I C.O. Sl in Walton Gaol, Liverpool. y- S £ E PAGE 3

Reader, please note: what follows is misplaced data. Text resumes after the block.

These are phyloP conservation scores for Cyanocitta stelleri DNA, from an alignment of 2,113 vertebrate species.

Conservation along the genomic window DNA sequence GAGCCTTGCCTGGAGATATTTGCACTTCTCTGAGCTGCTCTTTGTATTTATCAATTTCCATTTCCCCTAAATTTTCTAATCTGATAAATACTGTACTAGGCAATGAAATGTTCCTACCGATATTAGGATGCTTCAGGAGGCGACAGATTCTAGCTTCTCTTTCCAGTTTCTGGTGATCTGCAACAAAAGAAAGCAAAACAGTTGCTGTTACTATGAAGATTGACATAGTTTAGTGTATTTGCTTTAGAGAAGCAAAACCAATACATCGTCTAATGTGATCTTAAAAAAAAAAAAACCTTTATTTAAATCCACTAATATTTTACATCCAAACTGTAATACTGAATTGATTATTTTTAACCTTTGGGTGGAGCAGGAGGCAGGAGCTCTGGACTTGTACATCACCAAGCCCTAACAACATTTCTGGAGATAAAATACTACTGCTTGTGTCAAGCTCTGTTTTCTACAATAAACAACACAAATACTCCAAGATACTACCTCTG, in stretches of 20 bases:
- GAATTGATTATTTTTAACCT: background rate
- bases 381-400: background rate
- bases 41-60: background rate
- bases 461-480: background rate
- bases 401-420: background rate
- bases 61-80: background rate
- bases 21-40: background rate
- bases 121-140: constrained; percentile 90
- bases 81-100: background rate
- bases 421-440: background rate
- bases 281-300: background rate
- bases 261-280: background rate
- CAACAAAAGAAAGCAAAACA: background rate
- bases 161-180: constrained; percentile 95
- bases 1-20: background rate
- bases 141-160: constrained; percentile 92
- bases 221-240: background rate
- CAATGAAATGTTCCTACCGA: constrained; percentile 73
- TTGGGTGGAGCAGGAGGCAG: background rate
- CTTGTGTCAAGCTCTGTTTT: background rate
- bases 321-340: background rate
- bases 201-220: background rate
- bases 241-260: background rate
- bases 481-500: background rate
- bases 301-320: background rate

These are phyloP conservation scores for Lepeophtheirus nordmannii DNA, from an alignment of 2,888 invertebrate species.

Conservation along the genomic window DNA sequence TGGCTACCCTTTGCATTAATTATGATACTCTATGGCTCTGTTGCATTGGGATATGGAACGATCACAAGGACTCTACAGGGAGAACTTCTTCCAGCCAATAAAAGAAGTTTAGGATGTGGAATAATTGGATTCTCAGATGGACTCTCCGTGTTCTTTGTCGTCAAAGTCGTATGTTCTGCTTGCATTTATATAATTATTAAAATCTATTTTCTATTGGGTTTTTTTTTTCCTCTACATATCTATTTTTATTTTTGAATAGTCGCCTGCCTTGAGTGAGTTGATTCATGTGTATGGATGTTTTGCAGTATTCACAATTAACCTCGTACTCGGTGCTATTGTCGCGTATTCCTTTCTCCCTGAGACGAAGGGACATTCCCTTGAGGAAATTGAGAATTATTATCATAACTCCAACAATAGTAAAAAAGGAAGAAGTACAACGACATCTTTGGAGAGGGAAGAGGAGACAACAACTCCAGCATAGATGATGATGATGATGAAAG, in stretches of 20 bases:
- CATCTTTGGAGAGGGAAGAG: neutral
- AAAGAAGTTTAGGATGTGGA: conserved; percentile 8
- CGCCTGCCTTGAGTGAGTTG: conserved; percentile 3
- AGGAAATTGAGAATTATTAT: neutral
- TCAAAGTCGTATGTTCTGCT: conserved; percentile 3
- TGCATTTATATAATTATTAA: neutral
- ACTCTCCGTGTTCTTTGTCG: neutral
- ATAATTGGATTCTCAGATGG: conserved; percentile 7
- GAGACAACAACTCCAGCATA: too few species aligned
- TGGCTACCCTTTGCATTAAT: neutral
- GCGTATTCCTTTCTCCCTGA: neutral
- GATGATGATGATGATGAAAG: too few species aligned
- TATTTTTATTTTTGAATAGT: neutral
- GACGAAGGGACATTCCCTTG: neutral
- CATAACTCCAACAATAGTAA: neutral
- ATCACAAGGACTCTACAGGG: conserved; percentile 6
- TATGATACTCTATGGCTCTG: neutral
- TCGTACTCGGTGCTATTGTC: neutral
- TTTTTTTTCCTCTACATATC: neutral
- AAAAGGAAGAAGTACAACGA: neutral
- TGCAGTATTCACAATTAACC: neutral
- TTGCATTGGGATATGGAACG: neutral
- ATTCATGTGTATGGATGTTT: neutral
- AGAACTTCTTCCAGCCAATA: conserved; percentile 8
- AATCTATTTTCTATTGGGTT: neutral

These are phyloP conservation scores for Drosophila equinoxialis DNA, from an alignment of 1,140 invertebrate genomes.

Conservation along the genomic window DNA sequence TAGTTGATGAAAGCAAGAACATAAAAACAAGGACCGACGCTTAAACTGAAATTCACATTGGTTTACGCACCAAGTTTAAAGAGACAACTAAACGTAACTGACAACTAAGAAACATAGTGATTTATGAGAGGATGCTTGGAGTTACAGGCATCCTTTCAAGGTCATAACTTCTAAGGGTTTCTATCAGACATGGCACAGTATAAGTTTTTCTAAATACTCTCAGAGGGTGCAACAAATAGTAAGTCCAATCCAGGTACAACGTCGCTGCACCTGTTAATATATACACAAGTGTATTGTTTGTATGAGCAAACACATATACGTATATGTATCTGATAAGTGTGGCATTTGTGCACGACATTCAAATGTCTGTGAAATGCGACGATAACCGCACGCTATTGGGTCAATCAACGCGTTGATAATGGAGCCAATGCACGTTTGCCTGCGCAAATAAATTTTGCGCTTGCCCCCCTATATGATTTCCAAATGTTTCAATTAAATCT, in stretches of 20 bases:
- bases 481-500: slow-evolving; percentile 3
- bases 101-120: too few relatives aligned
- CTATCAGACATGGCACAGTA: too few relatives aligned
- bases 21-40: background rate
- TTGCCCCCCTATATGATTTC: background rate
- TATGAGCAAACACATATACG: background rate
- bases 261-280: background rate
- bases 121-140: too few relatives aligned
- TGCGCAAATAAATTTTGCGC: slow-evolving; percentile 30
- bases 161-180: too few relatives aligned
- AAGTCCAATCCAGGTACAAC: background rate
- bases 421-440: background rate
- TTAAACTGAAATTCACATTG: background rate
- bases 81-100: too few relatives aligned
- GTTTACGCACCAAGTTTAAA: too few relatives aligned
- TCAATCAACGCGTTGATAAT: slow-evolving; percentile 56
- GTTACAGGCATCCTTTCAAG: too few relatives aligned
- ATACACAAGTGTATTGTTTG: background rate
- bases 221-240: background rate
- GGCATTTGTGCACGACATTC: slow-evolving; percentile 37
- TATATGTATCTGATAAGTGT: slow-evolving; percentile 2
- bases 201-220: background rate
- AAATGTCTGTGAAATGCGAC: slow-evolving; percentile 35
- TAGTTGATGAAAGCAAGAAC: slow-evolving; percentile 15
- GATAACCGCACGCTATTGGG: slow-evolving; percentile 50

The Harnessing of Psychic Forces. PAGE 3.